FDA Confirms the Safety of Rotator Cuff Stem Cell Procedure

Scott Gottlieb’s FDA has implemented many policies in recent years that look to fast-track certain kinds of regenerative medicine procedures so that said procedures can get to market faster. One example of this fast tracking is a procedure for treating rotator cuff injuries that the FDA recently confirmed as being safe.

The treatment itself will be explained in just a moment. First though, it is important to discuss why the FDA’s acknowledgment is important. Being confirmed as safe does not necessarily mean the procedure is efficacious. It does mean that patients are not at any measurable risk of complication or rejection as a result of undergoing the procedure.

Furthermore, the researchers behind the project sought FDA confirmation because the procedure falls outside current FDA regulations governing minimally manipulated autologous material used in regenerative medicine procedures. The fact that the procedure has proven safe means that doctors can proceed to the second stage of their study in hopes of gaining FDA approval for marketing the procedure.

About the Procedure

As for the procedure itself, it involves utilizing stem cells harvested from the patient being treated. As such, the stem cells are considered autologous. Doctors extract adipose fat tissue from the patient’s belly using liposuction. The fat is then treated with an enzyme to concentrate what are known as adipose-derived regenerative cells.

Those cells are injected into the site of injury in order to help promote repair of a partially torn rotator cuff. How well it works will be determined by the next phase of study. Researchers will look at 200 patients to measure the efficacy of the treatment. So far though, things look promising. The phase 1 study involved 18 patients.

One of the treated patients said that the procedure facilitated regrowth of a damaged tendon. Other patients reported increased range of motion and reduced pain. Researchers say that the injections reduced inflammation across the board.

Autologous Material Is the Key

Here at the Advanced Regenerative Medicine Institute, the procedures we teach all involve autologous material. Whether it’s PRP or stem cell therapy, the material doctors inject into the site of injury comes directly from the patients being treated. We cannot emphasize this enough.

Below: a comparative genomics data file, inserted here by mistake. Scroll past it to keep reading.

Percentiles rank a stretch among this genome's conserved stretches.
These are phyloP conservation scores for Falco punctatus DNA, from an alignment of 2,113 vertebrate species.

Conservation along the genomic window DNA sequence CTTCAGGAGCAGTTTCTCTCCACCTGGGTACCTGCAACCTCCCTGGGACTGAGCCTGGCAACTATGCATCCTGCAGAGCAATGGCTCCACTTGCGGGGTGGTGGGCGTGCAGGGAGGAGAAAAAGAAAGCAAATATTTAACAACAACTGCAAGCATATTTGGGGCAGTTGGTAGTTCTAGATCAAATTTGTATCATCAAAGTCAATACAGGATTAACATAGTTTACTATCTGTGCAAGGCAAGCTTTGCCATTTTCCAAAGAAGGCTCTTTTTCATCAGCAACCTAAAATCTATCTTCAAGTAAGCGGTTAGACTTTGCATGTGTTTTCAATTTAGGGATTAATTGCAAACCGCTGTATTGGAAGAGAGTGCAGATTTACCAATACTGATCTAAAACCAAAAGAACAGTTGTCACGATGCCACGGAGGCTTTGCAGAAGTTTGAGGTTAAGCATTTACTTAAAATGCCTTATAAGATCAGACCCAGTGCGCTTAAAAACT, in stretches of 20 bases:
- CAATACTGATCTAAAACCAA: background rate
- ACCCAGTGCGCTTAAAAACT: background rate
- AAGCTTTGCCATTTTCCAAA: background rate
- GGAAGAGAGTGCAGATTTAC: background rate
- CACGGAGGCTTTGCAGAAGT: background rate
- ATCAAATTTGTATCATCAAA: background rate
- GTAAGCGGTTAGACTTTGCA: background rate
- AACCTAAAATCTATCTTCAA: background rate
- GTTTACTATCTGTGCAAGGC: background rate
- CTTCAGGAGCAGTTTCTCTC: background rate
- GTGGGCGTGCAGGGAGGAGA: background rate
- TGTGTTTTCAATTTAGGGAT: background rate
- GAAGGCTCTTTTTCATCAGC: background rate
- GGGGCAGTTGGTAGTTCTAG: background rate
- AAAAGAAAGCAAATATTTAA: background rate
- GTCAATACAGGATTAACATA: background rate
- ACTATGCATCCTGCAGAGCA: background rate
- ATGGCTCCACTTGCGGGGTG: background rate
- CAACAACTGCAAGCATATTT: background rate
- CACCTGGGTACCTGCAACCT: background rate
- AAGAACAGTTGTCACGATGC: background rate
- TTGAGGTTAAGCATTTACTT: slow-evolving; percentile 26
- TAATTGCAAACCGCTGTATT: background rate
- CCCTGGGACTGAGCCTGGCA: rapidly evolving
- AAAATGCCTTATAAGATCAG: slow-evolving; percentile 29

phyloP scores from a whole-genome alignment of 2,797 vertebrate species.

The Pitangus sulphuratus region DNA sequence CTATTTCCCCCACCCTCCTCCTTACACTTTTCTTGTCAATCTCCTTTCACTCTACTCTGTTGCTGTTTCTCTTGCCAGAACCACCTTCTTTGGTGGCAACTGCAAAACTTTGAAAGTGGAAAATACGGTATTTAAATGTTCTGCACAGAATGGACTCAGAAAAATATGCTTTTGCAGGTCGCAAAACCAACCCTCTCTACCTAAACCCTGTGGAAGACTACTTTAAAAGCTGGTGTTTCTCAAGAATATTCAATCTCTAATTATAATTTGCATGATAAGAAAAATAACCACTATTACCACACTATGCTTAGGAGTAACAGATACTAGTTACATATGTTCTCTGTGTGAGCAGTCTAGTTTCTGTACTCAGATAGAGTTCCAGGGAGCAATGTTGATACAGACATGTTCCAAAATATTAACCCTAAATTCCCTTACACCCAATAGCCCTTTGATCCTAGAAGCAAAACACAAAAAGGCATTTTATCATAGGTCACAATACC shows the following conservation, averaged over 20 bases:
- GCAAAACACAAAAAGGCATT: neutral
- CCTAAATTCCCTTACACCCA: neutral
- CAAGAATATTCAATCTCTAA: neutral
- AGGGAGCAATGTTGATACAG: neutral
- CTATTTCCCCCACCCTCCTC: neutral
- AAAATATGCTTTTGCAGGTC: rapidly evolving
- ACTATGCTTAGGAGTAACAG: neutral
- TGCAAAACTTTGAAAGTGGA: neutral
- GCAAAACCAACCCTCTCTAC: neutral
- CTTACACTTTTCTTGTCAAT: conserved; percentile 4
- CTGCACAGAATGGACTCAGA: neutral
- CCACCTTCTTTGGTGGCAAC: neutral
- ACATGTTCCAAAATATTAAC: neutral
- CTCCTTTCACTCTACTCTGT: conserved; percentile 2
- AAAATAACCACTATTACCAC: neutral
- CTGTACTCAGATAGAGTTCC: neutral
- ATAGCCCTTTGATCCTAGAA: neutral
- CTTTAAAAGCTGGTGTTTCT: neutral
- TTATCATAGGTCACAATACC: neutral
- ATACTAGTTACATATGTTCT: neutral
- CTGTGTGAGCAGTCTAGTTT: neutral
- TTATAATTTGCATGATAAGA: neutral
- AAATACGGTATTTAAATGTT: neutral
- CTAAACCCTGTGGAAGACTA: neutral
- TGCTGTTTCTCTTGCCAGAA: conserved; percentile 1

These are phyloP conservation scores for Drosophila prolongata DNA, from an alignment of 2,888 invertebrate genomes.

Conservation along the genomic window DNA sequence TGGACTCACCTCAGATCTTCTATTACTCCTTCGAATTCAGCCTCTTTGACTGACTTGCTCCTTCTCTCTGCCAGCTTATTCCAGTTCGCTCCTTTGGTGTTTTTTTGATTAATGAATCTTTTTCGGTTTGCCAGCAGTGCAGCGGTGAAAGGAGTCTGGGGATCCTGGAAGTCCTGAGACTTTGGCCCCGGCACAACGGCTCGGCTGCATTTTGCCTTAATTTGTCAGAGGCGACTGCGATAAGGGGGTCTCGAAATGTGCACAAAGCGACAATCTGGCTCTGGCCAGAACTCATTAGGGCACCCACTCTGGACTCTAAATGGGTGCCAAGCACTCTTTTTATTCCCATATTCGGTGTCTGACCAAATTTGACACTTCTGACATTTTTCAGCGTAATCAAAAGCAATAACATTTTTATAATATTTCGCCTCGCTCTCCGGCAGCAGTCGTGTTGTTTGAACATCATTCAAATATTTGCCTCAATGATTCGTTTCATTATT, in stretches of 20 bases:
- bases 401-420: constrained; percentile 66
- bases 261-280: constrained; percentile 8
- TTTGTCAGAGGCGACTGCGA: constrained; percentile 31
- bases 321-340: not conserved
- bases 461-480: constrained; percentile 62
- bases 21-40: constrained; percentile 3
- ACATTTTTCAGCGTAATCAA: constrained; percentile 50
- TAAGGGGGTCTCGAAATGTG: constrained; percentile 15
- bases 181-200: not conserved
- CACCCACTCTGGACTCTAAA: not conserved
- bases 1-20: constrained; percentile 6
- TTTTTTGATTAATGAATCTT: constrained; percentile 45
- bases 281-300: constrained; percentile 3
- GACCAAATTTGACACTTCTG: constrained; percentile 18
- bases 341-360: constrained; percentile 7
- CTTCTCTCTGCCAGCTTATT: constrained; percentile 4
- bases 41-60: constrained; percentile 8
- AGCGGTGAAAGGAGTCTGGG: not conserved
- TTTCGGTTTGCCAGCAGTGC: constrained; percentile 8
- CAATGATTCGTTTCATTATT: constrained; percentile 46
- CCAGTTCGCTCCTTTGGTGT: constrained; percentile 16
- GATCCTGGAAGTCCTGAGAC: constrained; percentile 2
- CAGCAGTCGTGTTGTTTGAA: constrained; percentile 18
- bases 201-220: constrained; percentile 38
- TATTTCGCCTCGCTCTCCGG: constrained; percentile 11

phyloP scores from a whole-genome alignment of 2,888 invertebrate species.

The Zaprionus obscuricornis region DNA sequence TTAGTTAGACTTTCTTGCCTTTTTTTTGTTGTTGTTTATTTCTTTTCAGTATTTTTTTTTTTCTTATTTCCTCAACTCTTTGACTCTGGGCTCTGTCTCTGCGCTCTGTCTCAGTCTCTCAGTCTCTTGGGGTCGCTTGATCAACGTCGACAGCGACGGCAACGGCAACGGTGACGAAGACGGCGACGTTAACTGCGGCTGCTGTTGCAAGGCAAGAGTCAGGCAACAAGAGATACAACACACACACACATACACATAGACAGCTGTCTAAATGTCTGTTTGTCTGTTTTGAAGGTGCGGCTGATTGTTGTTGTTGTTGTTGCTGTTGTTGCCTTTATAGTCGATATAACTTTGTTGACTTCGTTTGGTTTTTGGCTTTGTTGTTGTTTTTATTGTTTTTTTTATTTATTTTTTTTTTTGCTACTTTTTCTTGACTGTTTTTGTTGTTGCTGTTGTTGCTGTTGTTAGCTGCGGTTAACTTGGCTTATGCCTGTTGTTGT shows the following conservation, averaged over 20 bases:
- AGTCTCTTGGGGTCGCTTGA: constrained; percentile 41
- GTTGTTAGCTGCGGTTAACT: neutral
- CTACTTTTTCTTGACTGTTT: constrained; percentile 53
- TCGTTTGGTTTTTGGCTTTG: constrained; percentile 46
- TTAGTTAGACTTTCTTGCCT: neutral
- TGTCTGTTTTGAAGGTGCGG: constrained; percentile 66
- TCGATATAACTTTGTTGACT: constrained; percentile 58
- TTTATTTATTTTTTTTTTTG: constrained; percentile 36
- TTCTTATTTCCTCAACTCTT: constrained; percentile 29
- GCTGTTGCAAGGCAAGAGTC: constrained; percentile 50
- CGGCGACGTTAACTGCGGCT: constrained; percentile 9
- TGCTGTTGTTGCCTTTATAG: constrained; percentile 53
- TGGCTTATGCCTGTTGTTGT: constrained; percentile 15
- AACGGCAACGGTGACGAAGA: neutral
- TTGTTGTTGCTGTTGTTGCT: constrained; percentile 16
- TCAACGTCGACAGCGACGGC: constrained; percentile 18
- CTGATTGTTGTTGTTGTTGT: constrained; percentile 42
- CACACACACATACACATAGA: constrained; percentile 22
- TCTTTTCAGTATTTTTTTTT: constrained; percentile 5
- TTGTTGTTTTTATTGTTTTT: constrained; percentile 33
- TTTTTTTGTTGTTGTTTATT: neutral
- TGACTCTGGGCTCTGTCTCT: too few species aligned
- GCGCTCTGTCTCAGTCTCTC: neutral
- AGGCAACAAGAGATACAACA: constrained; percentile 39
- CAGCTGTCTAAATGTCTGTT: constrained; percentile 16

While stem cells hold a lot of promise for treating everything from cancer to Parkinson’s disease, there is still only one procedure utilizing non-autologous material approved by the FDA: the bone marrow transplant procedure used to treat leukemia patients.

The fact is that we do not yet know whether stem cells harvested from complete strangers or grown in the lab can do what we think they can. We do know that autologous stem cells can do some pretty amazing things on their own. We also know that, by their very nature, they can be safely used to treat musculoskeletal injuries, diseases like arthritis, and even hair loss.

Sign up for Your Training

Hopefully the news of the rotator cuff study has encouraged you to learn a bit more about regenerative medicine. If so, we invite you to consider signing up for one of our training sessions. We train doctors to utilize PRP and stem cell therapies for both physical and aesthetic applications.

We believe in the potential of regenerative medicine to help countless numbers of patients looking to avoid things like surgery and steroid injections. We have seen firsthand how harvesting autologous stem cells and injecting them in the right locations can make a real difference in the patient’s life. You can begin offering the procedures in your own practice by completing your training at the Advanced Regenerative Medicine Institute.